‘Moisture mill’ shows clean energy potential of evaporation

US scientists have harnessed humidity in the lab to run a toy car and flashing light and say the technology could scale up

An untapped renewable energy source? Humidity rising from water could power turbines (Pic: Richard Palmer)

An untapped renewable energy source? Humidity rising from water could power turbines (Pic: Richard Palmer)

By Megan Darby

The idea of tapping wind, solar and tidal energy for power is well established.

Now scientists part-funded by the US Department of Energy have found a way to exploit another powerful force of nature: evaporating water.

In lab experiments, researchers at Columbia University have run a toy car and a small flashing lightbulb on currents of moist air.

If scaled up, similar techniques could be used to generate power from turbines over bays or reservoirs, or even propel full-sized cars.

“Evaporation is a fundamental force of nature,” said lead author Ozgur Sahin. “It’s everywhere, and it’s more powerful than other forces like wind and waves.”

The technology works using bacterial spores, which swell up in humid air and shrink as it dries out. This movement can be harnessed to create a piston effect or spin a wheel.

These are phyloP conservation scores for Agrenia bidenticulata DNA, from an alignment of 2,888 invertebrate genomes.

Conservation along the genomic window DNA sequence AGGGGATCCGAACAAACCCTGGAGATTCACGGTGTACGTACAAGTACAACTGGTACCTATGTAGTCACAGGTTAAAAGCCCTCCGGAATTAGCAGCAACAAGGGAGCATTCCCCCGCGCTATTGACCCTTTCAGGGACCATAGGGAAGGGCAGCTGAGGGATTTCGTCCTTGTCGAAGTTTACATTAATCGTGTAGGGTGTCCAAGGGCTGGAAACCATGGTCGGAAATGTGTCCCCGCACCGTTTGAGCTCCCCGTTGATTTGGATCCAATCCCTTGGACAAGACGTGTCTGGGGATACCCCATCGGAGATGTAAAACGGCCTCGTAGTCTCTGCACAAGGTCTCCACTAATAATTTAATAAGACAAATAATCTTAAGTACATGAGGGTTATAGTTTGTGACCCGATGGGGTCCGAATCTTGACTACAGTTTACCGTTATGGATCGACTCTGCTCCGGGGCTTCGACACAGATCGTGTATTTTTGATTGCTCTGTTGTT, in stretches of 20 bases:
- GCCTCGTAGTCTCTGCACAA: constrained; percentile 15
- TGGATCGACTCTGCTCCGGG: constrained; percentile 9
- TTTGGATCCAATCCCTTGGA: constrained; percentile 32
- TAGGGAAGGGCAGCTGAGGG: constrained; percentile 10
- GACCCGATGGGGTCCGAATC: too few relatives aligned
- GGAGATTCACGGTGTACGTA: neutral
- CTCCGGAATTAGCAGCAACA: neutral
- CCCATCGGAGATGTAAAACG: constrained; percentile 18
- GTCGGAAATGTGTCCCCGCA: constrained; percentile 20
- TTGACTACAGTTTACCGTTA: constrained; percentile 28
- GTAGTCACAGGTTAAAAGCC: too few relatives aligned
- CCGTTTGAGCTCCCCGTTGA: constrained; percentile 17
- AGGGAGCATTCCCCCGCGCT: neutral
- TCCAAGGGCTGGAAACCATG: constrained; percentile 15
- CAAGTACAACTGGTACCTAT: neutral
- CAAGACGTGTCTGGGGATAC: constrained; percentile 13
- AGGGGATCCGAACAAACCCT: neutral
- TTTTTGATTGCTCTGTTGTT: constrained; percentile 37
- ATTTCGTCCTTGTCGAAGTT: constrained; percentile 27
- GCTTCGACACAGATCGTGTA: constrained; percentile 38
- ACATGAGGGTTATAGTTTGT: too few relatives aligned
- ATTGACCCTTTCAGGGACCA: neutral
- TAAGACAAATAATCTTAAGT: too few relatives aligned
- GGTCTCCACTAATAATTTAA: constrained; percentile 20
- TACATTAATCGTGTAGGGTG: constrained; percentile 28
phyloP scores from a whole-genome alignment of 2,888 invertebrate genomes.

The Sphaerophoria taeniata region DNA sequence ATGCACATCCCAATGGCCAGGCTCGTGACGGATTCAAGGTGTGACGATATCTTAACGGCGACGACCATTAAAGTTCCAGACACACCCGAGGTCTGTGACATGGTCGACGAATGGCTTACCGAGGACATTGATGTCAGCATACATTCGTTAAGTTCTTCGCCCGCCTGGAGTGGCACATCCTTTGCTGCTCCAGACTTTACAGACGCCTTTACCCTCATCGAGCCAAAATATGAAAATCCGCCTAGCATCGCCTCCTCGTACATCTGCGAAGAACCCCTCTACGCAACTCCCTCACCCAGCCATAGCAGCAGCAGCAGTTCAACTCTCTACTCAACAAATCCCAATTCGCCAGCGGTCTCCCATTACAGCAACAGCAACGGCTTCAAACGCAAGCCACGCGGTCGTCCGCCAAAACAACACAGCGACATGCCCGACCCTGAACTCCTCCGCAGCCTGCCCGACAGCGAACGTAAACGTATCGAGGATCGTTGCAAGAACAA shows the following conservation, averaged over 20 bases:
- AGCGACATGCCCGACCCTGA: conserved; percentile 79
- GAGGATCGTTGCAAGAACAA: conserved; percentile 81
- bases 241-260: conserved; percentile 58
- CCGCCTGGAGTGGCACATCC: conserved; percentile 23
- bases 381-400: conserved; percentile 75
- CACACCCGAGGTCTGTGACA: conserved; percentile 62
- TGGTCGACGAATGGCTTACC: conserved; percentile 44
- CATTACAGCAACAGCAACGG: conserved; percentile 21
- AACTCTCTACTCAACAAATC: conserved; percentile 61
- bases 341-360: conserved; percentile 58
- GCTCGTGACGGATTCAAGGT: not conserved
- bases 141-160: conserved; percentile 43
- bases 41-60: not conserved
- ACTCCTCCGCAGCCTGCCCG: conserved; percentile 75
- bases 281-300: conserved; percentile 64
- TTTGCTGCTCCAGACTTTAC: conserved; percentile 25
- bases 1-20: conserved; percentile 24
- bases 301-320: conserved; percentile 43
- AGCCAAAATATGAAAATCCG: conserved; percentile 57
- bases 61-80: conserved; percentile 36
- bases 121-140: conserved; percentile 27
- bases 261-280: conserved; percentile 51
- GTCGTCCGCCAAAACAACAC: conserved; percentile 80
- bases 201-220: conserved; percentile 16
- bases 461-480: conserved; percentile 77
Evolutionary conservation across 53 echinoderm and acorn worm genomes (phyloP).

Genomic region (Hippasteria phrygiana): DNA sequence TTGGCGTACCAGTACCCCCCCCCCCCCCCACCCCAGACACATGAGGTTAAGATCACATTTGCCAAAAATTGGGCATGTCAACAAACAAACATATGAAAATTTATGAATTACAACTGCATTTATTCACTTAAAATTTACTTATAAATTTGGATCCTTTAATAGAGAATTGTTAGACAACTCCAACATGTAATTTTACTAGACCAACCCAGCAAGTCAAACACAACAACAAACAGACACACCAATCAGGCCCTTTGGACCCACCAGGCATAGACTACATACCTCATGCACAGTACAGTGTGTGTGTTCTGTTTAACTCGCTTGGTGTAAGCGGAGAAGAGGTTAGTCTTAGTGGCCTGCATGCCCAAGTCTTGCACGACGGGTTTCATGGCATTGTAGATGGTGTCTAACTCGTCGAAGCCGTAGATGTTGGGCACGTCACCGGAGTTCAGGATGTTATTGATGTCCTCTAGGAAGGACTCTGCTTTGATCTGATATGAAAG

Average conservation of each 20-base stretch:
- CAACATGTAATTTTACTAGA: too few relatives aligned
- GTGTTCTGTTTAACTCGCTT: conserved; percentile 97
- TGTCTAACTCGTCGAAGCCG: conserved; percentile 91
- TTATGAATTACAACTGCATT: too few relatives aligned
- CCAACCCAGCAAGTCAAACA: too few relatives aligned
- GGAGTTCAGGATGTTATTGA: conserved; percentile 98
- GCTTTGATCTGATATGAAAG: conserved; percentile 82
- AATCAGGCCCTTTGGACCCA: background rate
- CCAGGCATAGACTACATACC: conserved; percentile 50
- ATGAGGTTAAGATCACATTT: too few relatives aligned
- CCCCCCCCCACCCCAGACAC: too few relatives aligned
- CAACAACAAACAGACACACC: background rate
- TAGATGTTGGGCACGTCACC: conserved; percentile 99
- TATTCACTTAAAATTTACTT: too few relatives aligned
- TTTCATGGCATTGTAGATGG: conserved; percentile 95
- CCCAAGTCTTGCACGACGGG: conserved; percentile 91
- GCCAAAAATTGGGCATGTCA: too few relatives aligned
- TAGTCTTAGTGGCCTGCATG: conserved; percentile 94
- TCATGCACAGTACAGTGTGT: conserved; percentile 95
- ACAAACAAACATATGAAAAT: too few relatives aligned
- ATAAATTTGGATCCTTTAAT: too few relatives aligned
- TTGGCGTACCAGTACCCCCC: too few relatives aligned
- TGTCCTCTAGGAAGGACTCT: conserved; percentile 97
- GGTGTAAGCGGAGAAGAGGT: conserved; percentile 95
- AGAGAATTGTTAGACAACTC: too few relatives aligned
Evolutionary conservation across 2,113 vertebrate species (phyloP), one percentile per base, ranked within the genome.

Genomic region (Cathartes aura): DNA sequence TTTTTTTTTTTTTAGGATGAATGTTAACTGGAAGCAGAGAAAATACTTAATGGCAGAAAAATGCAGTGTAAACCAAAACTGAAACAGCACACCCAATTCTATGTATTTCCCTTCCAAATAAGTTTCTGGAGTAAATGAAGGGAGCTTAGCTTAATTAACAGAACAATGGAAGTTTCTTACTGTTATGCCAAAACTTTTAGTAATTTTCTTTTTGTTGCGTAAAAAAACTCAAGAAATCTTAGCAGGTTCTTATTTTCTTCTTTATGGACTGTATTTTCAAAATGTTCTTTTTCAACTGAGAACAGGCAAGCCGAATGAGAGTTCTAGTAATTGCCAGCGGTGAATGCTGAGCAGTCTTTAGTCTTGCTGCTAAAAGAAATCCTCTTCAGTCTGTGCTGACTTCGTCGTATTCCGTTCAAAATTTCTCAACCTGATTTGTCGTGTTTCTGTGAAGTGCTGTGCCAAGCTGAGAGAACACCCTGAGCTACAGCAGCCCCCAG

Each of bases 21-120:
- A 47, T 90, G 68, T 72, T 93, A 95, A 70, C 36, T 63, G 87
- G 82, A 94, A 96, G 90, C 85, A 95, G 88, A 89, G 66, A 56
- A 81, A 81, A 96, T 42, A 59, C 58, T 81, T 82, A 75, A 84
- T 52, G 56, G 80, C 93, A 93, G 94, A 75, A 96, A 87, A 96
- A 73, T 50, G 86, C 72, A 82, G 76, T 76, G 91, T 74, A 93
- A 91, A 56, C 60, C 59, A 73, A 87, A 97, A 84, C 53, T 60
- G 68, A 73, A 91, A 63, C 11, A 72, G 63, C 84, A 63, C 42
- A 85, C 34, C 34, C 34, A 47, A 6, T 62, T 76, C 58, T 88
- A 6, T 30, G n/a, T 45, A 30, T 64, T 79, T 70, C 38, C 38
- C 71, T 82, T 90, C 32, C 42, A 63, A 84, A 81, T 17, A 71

To make a piston-driven engine, spores are glued in alternating dashed lines on either side of a flexible plastic tape.

In dry air, the spores shrink, making the tape curve and shorten. In moist air, they expand, releasing the tension.

With several of these tapes anchored at each end, the researchers created a sort of artificial muscle. They put it in a plastic case, with shutters to regulate the humidity.

“When we placed water beneath the device, it suddenly came to life, moving on its own,” said Xi Chen, co-author of the study.

The device was hooked up to a generator, which produced enough electricity to make a small light flash.

Chen claimed a larger scale version could generate more power than a wind farm over the same area.

The "moisture mill" model can propel this toy car (Columbia University)

The “moisture mill” model can propel this toy car (Columbia University)

The other application – dubbed the “moisture mill” – is a wheel with several tabs sticking out, each covered on one side with spores.

This is positioned with one side in humid air and the other in drier conditions. The tabs curve in dry air and straighten on contact with moisture, driving the wheel round.

Sahin’s team used this to drive a toy car. It may be possible to design engines run on this principle for full-sized vehicles, they suggested, that would need no other fuel.

Or the mill could be another way to generate electricity, with turbines positioned above bodies of water.

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